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Intro to Density

Patrick Ford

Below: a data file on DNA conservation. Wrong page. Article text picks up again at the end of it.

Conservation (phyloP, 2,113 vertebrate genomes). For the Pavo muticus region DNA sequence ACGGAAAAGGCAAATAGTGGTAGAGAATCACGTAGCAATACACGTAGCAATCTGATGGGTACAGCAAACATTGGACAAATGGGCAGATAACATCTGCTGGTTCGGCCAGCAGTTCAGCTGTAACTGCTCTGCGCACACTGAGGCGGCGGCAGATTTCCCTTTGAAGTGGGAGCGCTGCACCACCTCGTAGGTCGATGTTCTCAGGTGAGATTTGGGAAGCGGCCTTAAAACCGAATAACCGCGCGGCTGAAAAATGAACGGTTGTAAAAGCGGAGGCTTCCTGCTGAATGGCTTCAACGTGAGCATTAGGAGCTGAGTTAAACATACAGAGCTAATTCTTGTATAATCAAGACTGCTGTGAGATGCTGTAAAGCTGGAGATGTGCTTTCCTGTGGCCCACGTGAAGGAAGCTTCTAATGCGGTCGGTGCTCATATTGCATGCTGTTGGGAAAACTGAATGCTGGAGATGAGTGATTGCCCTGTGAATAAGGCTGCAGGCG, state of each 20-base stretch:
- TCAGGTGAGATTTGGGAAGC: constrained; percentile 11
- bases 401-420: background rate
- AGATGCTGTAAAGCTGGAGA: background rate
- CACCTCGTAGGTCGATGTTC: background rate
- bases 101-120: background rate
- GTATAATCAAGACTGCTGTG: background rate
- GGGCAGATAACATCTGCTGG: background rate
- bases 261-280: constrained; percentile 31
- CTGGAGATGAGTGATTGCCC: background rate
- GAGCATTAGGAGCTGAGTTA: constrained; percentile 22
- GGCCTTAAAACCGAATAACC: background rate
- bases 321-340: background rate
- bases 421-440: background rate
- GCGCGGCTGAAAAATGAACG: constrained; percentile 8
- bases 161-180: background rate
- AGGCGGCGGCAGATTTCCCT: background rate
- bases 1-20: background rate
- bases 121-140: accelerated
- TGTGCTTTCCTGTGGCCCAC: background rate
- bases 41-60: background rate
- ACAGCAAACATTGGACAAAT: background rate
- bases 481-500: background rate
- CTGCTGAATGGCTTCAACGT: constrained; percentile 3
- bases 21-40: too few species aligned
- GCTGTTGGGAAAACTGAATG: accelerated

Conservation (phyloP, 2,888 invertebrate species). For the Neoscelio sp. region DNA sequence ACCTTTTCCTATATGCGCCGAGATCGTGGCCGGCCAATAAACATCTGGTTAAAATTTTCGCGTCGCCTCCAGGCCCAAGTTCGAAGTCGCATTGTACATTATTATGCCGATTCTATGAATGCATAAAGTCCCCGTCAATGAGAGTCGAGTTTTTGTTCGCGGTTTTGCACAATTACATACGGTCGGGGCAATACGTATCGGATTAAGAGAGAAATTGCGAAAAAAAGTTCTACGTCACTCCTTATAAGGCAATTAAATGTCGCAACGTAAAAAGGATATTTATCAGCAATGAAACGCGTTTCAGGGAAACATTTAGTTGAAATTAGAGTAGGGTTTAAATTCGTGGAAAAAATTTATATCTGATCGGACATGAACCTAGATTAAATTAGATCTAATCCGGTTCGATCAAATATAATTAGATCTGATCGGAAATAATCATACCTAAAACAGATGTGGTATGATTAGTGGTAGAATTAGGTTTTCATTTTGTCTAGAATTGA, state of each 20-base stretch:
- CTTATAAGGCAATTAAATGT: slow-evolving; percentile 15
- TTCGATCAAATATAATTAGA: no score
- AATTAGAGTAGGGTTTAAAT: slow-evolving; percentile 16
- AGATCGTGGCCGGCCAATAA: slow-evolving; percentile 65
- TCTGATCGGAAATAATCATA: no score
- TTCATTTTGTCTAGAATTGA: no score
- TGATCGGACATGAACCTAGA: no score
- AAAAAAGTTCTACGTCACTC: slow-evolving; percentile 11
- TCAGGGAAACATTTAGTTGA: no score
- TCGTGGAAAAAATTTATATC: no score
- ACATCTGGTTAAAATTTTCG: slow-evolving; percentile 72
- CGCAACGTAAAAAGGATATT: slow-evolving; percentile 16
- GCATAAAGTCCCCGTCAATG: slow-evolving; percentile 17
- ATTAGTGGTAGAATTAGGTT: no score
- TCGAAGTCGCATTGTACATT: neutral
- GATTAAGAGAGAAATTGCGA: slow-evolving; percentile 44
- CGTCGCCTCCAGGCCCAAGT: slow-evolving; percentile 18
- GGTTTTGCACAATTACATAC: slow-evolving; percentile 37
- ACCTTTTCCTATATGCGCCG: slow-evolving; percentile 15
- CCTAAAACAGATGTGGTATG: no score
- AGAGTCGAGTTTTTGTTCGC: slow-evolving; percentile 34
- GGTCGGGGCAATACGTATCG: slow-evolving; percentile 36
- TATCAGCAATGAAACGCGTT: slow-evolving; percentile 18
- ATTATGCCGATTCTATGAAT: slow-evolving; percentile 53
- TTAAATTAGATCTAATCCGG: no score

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Alright, so, liquids and gasses are types of fluids, types of fluids. So liquid is a fluid and a gas is a fluid. So we're going to use the term fluids to refer generally to both liquids and gasses. And the reason we do this is because liquids and gasses behave very similarly in a lot of different situations. So instead of saying liquids and gasses, liquids and gasses all the time, we're just gonna say fluids, which refers to both both things. Cool, so density is the first big concept you have to understand and you may remember density from chemistry class, the density of the material has to do with how tightly packed the molecules are. So, for example, here you got the same sort of volume, this sort of blue um cup. And it's got these little green balls here, they're not very packed together. So what I'm gonna say that this is low density and here they're very tight together. So this is going to be high density. Okay, so the more compressed things aren't the higher density you have density in physics is given by the letter, by the greek, letter wrote row, which is a little p a curvy P and if you remember, it's simply mass divided by volume, mass divided by volume. So mass in physics is always kilograms and volume is a three dimensional length. So it's going to be cubic meter since kilograms per cubic meter. Remember if you have the three dimensions of an object like a rectangle or something, then the volume of a rectangle would be the width of the rectangle times the height times the depth. Right? And sometimes you see length instead of one of these three measurements. And because each one of these guys is a meter, you got to meet him in the meter. You have cubic meter. Cool. Now sometimes you are given the density and you're given these dimensions, right? So you're given density rho and you're given the three dimensions. Whenever you're given the three dimensions, you're able to find volume. And if you have row and volume, if you have rho and volume, then you're going to be able to find the mass. And that's because of the equation rho equals mass divided by volume. Therefore if I move the v up here, I hope you see that right away, you get m equals rho volume. So let's put this this over here, mass equals rho volume. Alright. And they try to trick you with this but it's very straightforward um It's just a play on this original definition here of density. Sometimes you see something that says that objects have the same material in density problems. This usually means that they have the same density. Okay, so if you have a if you have two pieces of wood and we say it's the same kind of wood, you can also infer that they have the same, you can conclude that they have the same density. Cool. And then the last quick point I would make in the world. One example is if you have liquid in a container to liquids or more liquids. Two or more liquids in a container. The liquid of the higher density will be at the what do you think? Top or bottom? Higher density liquid will be at the bottom. Okay. The high density liquid will be at the bottom and you can think of this as higher density being heavier. Now I'm putting this in quotes because it's not necessarily heavier. It's gonna be heavier depending on whether you have more or less volume of it. But on a per molecule basis it is heavier or or per small area or per small volume. It is heavier. Therefore it's gonna go to the bottom because liquids can sort of move around. So you might have seen something like this where they put all kinds of different things and you can see them becoming very different sort of a heterogeneous mixture here. Um And honey is all the way at the bottom which means honey is the highest density out of all these things that are here. Cool. So we'll see some stuff like that later. Let's do a quick example here. Um What is the total weight of of air molecules inside a large warehouse? And I give you the dimensions here. So I want the total weight of air. Right? So air does have a weight. And so first let's start with wait wait remember is just MG Mass times gravity. And I know gravity I'm gonna use here just for the sake of keeping this simple, I'm gonna say gravity is approximately 10 m/s square. So I'm gonna use 10. So if it's asking me for weight and I know gravity, all I really need is mass. So this question is really about finding the mass of air in this space. Now, I'm given this right, so you can sort of draw this, it's 100 wide, 100 deep. So it looks something like this not to scale. Okay, so this is 100 m here, 100 m here And 10 m high. Whenever you're given three measurements, you can right away find the volume. vol is just those three measurements together, multiplied 100 times 100 times 10. And here you can just count the zeros or five zeros. So this is 10 to the fifth and I got meter times meters times meters so cubic meter. Right? Or you can write it out if you want 12345. So it's 100,000 cubic meters. Okay, now I have the volume. I have the density right here. So I can find the mass because remember density is mass over volume, I have the volume. I have the density. It was given right here. So we can just find the mass which is the equation I showed you just a few moments ago. So roe V and then you're gonna multiply the two row is going to be 1.225 kilograms per cubic meter. I highly recommend you put the cubic meter down here right? Like don't put it over here, if you put it in the bottom, it's going to be easier to play with it Times The volume, which is 100,000 Q B commuter. And then notice what happens here right away. This cancels with this. And you just got this big multiplication. The mass therefore is going to be if you put this in the calculator, you're going to get 00. You're left with kg. A little bit of dimension analysis here. Cool, are we done? No, because we're getting mass so that we can plug it in here and get the weight. But that's the last step I'm gonna do here. Weight is mass times Gravity. And I just have to multiply those two. We're gonna use gravity as 10. So we just have to add an extra zero here. And the unit for weight, since it's a force is Newton's. So this is a million newtons of weights. Cool. So the air in this entire thing is actually pretty heavy. If you would put that entire air on top of you, it would crush you in a very small amount of time. Alright, cool. Let's do this example here. If you want you can pause the video and give this a shot yourself. I'm gonna keep rolling here. It says the density of whole blood. So whole blood means it's all the different parts you have of your blood plasma. Everything else is nearly this now in physics, whenever they see a value is nearly or approximately, we're just going to use that value. So density is rho of whole blood is 1.06 kg per leader. I'm gonna write it like this, notice that it didn't say kilograms per cubic meter instead of said per leader. Um and these two are not equivalent but they are related and we'll talk about this in a future video. So we're just gonna leave it like that for now. And then it says, how many kilograms are in a pipe pints of whole blood. So ask me how many kilograms kilograms is the units for mass? If I say how many kilograms I'm asking for the mass. So what is the mass? And then I'm given the volume here, the volume is 4 73 mL. Now you can't really use milliliters, you're supposed to use leaders, but let's leave it alone for now, let's not sort of prematurely convert units here. Alright, so this is very straightforward. I have three variables that are related by this equation by the definition of density, which is mass over volume. I want to know mass, I have the other two, I just have to move things around this question is a little bit more straightforward than the other one PV or Rovi And this is 1. kg per liter times of volume, which is 473 millie leaders can't really do this without changing either leaders into milliliters or milliliters into leaders. Hope you remember this is very straightforward. One leader is 1000 mL, so I'm actually just gonna scratch this and put 1000 milliliters right here. Middle leaders will cancel and then you're left with kilograms, which is what you want. So all we gotta do here is multiply this big mess. And if you do that, you get 1.6 times 4 73 Divided by 1000. And this is gonna be in kg. And if you do this in the calculator, you get 0.5 or one kg. That's how many kilograms. Or how much the mass of the mass of blood, of whole blood. If you have one pint of it with this density, cool, that's it for this one, let's go to the next one.